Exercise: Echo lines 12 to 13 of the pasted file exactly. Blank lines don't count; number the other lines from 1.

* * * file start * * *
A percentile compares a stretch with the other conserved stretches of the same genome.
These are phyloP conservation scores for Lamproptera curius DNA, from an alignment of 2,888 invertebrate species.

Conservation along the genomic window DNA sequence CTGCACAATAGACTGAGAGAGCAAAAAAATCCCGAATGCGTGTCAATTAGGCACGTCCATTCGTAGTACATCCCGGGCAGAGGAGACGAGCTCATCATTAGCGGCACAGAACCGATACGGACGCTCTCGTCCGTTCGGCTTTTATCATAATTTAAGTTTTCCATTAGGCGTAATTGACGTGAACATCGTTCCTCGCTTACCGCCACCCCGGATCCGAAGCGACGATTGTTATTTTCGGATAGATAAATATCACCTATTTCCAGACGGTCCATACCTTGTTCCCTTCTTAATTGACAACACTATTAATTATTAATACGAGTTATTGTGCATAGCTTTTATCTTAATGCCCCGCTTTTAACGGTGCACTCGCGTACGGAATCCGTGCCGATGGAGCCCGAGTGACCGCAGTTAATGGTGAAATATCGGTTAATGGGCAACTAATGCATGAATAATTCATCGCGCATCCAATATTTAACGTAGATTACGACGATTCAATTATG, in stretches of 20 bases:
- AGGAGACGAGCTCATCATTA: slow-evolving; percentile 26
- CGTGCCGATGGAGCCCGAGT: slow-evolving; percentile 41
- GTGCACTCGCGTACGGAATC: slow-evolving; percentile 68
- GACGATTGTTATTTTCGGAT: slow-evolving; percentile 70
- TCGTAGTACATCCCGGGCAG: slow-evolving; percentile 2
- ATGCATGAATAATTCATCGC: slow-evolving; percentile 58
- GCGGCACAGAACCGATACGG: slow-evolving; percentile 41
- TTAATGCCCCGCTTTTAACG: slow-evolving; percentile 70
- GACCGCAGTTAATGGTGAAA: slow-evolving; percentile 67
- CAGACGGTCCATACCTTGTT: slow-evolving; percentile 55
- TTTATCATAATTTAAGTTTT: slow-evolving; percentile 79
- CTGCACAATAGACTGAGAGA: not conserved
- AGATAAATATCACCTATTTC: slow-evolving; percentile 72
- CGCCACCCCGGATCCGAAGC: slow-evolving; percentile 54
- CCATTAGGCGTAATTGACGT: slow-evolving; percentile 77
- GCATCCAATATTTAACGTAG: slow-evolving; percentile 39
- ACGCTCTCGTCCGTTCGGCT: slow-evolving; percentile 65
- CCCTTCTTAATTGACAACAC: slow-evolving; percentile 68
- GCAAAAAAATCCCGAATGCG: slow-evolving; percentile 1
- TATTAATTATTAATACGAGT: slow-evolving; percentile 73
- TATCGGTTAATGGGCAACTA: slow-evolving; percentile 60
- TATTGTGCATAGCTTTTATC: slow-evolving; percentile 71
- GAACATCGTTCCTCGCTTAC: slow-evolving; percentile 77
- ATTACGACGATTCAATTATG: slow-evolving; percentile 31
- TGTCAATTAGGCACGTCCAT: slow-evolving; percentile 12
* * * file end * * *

- GACCGCAGTTAATGGTGAAA: slow-evolving; percentile 67
- CAGACGGTCCATACCTTGTT: slow-evolving; percentile 55